How to “Insert Data From Picture” In Excel

This function allows data to be converted from picture to spreadsheet

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What is the “Insert Data From Picture” Function?

The “Insert Data From Picture” button is a function that can be found on the mobile version of Microsoft Excel. Using this function will open up the camera and allow the user to take a picture of numbers or text.

This text will then be converted into spreadsheet form on Microsoft Excel. This function can be used to save countless hours of manually copying information into Excel.

How Can I Turn A Picture Into Data on Excel?

The “Insert Data From Picture” button is located on the ribbon, at the bottom of the mobile Microsoft Excel application. It should look like this:

Insert Data From Picture in Excel

Once you press the button, your camera will open up. You will now have the option to either take a picture or choose a picture you already have on your phone. We will first try using a picture already on the phone. Here is a screenshot of a company’s balance sheet we will try to convert into a spreadsheet:

Insert Data From Picture - Sample Balance Sheet

Before confirming the photo, it is important to check and make sure Excel has included the entire picture. When the above screenshot was selected in Excel, the bottom two lines had been cropped out. At the top right of the application, you have the option to crop, rotate, or filter the image.

Crop Rotate Filter

In this case, we can select the crop button and un-crop the bottom two lines to ensure all the data is included when we convert it into the spreadsheet form.

Crop Data From Picture

After confirming the image, Excel will give you a chance to preview the spreadsheet. This preview will also highlight any issues the application had when trying to recognize the data. At the top of the screen, it will tell you how many items need to be reviewed. At the bottom of the screen, you will be given the option to either ignore or edit each of these items. You may also select cells that are not highlighted if you would like to edit them.

Below we can see that when we imported the above image, Excel had issues with 11 items:

Data From Pic - Preview

Many of the items that Excel highlighted were actually not problems. One small issue was that Stockholders’ Equity and Preferred Stock were on the same line. Another is that the word “other” was recognized as “offer”. This function is extremely helpful and can be used to quickly import data, however, it is not perfect. Upon carefully reviewing each cell, there were two errors that Excel did not pick up on and highlight. One instance of the word “Liabilities” had a space in it. Also, one instance of the “N/A” was detected as “NIA”. These minor errors can be edited during this step by selecting the cell and clicking edit. Alternatively, you can make these edits after importing the data into the spreadsheet. The last step to import the data after reviewing all items is to press Insert.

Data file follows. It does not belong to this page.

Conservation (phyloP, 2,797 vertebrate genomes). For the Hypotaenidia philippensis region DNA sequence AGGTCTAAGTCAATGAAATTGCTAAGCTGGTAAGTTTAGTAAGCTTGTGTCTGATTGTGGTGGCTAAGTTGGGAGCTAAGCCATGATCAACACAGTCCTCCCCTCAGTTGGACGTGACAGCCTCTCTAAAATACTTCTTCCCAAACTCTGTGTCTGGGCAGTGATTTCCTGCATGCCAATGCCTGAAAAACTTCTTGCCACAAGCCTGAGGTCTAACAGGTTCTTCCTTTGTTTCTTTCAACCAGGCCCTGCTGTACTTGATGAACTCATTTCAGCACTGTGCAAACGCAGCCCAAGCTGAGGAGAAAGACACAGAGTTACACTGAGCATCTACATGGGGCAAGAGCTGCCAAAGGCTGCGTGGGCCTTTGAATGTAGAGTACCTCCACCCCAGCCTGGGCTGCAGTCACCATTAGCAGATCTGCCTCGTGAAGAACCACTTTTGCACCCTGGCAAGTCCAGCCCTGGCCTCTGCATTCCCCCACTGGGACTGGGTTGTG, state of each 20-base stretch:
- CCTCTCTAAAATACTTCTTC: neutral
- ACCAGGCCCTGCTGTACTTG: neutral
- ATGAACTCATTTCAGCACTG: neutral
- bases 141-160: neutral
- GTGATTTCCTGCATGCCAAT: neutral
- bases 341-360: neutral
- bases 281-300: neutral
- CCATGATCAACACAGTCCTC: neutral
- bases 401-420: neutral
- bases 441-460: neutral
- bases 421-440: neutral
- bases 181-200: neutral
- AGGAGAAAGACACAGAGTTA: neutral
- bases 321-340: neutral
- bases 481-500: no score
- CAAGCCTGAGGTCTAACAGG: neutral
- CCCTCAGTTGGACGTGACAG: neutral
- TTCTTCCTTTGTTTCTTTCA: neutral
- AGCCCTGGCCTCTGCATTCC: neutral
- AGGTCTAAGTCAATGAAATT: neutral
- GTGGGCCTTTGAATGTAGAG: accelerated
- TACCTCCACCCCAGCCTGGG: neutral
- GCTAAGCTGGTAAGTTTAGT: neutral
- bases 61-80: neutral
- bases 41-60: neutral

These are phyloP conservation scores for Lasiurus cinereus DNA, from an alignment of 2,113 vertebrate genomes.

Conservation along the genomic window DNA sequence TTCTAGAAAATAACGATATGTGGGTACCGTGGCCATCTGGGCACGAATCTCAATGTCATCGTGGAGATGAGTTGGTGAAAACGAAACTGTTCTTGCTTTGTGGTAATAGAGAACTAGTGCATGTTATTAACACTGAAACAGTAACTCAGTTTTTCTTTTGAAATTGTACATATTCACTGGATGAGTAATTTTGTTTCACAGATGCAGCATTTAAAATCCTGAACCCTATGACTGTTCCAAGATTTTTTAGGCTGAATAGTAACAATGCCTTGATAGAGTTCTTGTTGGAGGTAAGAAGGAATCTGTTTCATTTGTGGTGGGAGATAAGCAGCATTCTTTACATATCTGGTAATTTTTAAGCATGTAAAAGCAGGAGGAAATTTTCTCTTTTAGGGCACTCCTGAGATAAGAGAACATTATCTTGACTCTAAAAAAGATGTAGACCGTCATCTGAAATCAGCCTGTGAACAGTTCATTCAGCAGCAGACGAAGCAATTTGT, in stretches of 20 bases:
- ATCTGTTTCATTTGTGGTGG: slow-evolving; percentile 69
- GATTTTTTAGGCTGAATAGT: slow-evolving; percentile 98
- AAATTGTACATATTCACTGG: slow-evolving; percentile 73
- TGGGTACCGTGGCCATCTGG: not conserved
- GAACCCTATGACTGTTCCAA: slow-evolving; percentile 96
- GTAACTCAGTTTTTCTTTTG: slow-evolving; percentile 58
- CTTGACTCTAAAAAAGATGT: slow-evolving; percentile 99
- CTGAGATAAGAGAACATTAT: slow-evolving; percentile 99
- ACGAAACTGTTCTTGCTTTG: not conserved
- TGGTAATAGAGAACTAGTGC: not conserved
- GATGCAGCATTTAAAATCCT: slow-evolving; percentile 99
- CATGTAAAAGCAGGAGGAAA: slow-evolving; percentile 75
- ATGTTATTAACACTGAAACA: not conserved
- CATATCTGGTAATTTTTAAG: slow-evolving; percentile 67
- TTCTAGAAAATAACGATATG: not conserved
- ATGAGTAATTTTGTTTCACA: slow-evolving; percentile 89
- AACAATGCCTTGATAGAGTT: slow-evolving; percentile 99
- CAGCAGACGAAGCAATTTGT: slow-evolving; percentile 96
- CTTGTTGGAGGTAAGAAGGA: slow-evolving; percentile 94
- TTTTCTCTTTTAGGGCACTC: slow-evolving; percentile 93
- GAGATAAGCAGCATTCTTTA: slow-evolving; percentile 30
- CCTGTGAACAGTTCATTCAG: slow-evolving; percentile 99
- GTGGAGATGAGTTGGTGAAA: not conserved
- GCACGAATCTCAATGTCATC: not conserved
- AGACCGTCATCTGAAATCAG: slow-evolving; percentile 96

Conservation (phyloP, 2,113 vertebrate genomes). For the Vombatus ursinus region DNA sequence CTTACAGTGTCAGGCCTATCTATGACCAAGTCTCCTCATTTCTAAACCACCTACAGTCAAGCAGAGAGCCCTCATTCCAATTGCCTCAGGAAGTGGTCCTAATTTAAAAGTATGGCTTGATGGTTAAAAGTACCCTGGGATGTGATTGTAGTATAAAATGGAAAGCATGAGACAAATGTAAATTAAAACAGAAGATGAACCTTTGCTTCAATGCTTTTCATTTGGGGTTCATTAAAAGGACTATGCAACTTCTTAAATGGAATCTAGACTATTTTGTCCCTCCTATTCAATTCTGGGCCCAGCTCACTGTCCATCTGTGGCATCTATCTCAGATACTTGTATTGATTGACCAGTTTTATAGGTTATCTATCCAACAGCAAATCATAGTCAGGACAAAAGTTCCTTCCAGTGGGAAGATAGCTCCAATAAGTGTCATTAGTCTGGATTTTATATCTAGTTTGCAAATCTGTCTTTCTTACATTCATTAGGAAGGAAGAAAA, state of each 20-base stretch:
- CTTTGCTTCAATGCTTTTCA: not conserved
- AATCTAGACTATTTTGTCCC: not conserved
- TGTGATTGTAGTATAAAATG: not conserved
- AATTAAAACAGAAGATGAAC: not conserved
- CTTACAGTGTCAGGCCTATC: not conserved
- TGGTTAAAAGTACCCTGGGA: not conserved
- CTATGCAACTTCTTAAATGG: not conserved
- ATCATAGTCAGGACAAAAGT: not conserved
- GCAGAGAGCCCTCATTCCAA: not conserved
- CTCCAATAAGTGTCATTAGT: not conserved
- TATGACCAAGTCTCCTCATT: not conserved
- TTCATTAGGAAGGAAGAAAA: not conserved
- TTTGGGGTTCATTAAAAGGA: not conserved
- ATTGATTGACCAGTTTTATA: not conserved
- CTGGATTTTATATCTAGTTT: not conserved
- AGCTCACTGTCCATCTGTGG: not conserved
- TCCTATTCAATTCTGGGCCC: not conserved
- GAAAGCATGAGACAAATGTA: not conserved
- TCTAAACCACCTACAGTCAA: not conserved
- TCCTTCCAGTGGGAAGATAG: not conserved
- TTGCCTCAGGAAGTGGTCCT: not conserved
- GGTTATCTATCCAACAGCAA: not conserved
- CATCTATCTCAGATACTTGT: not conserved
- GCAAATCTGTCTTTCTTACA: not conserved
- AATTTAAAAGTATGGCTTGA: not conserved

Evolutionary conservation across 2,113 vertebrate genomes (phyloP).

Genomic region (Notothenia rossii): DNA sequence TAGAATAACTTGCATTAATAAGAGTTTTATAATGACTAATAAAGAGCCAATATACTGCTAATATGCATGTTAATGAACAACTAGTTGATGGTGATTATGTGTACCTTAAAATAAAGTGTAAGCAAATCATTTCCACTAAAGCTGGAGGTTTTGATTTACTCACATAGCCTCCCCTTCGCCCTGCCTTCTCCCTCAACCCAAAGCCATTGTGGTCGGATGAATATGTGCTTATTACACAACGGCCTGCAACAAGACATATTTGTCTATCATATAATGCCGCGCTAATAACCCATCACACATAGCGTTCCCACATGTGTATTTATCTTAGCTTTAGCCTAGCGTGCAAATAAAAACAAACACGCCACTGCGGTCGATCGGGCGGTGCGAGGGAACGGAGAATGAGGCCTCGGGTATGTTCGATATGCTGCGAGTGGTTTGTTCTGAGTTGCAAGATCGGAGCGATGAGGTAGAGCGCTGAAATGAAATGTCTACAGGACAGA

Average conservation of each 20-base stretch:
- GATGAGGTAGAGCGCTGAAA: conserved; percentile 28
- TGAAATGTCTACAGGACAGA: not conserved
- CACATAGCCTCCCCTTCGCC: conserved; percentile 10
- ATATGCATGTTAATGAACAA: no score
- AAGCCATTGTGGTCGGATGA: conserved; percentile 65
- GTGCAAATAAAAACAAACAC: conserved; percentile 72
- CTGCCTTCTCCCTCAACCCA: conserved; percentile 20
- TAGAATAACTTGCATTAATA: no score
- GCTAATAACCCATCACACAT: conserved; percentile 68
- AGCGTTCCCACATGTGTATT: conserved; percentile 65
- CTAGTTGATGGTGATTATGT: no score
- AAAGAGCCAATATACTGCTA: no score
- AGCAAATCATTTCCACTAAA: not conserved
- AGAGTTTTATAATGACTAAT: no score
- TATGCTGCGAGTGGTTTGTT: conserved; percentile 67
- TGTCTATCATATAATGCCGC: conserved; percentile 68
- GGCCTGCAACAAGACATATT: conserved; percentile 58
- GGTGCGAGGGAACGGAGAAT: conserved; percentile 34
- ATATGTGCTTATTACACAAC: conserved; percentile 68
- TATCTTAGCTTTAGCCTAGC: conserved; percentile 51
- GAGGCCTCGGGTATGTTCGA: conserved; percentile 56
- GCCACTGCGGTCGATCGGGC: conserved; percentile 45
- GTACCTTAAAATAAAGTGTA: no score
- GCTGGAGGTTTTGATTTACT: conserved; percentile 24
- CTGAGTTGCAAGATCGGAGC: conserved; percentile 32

Microsoft Excel Data From Picture 5

Once you have pressed Insert, the data should be presented as a spreadsheet in Excel.

Data From Pic Screenshot Final

Let us now use the “Insert Data From Picture” function using the actual camera, rather than an uploaded screenshot. Open the Excel application and again click on the “insert Data From Picture” button. The camera will open up allowing us to take a picture. Below is a picture taken using this function. This is a paper copy of the same balance sheet we used before.

Microsoft Excel Data From Picture 7

Click the checkmark and you will again be brought to the review screen. In this case, the application found 14 possible errors.

Microsoft Excel Data From Picture 8

In this case, there are even fewer actual errors than when we used the screenshot. The only error, in this case, was that Stockholders’ Equity and Preferred Stock were on the same line again. Click insert once again, and the data will be imported into a spreadsheet on Excel.

Microsoft Excel Data From Picture 9

If you would like to learn more about using Microsoft Excel, check out CFI’s free Excel Crash Course

Additional Resources

Thank you for reading CFI’s guide on how to convert a picture into an Excel spreadsheet using the “Insert Data From Picture” function. For additional articles check out some of CFI’s other resources:

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